Happy New Year! Before I get to Kyle, I just wanted to say it's coming up one year of this blog. I already have a lot of fun things in the pipeline for this year- so thanks for looking, hope you enjoy!
Once I began learning about Kyle Rayner, I immediately became enamored with this version of the costume and just needed an excuse to make it.
Luckily, my pal Ryan gave me such an excuse.
Ok, from the beginning. After all the designing, planning, pattern-making and material gathering, construction can begin....
Death by a thousand pins? I see some sewing texts are against over-use of pins- but as you can see, that is not the school that I subscribe to. I over-use pins especially when working with stretch fabrics that can easily "escape" the position that you want them in. So, this left half of the front of the jacket is ready for topstitching.
Here is a close-up shot of the first row of topstitching on the right half of the jacket front.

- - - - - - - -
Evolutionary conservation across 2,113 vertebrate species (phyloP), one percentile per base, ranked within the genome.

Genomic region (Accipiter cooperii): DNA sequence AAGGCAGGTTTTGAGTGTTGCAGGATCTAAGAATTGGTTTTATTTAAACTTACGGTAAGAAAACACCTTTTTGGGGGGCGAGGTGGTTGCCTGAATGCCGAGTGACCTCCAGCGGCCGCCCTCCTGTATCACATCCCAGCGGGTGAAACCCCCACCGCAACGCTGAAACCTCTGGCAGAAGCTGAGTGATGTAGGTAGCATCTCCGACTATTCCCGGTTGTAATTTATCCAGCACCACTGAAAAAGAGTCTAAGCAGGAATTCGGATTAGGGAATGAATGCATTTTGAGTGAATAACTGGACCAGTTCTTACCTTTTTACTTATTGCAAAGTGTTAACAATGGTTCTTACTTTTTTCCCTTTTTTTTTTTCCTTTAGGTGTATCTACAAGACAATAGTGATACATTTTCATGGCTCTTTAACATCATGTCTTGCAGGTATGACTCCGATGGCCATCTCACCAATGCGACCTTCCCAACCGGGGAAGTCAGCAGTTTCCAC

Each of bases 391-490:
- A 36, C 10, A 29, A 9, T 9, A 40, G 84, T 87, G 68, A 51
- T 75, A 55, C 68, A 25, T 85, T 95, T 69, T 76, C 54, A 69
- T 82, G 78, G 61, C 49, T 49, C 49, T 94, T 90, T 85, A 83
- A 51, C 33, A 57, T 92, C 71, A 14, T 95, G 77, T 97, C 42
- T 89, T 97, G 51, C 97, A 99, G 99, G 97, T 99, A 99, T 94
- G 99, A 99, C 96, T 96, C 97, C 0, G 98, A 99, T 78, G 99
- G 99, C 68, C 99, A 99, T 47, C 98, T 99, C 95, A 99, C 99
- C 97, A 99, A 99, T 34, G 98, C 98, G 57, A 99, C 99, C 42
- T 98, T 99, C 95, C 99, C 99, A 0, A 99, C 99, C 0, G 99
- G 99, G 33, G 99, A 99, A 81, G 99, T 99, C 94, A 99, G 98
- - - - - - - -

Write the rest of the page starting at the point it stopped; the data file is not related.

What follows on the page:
Working with the symbol on the machine. I use a very narrow satin stitch to join the different layers together. I also use this method to stitch the symbol to the jacket. That white stuff under the symbol is tear-away stabilizer. It helps to keep the whole thing from stretching out of shape, and also gives you something to hold onto if the item is very small.
Above is stitching the zipper tape in place. By this step I've already taken the time to permanently stitch the zipper in place. This included a great amount of making certain that the white parts match up, a tricky feat sometimes. So at this point I am stitching the edges of the zipper tape down, so it will stay out of the way later on.
This is the detail of the sleeve, the shape reminiscent of Kyle's "amour".
Close-up of the finished jacket, and the piping detail on the collar. I heart piping!
Close up of the front of the jacket. As you can see, there are two rows of topstitching. I do this to add stability to the garment, also for aesthetics. You may also note that the left and right sides match up nicely at the separating zipper.
Lastly, this is a view of the back.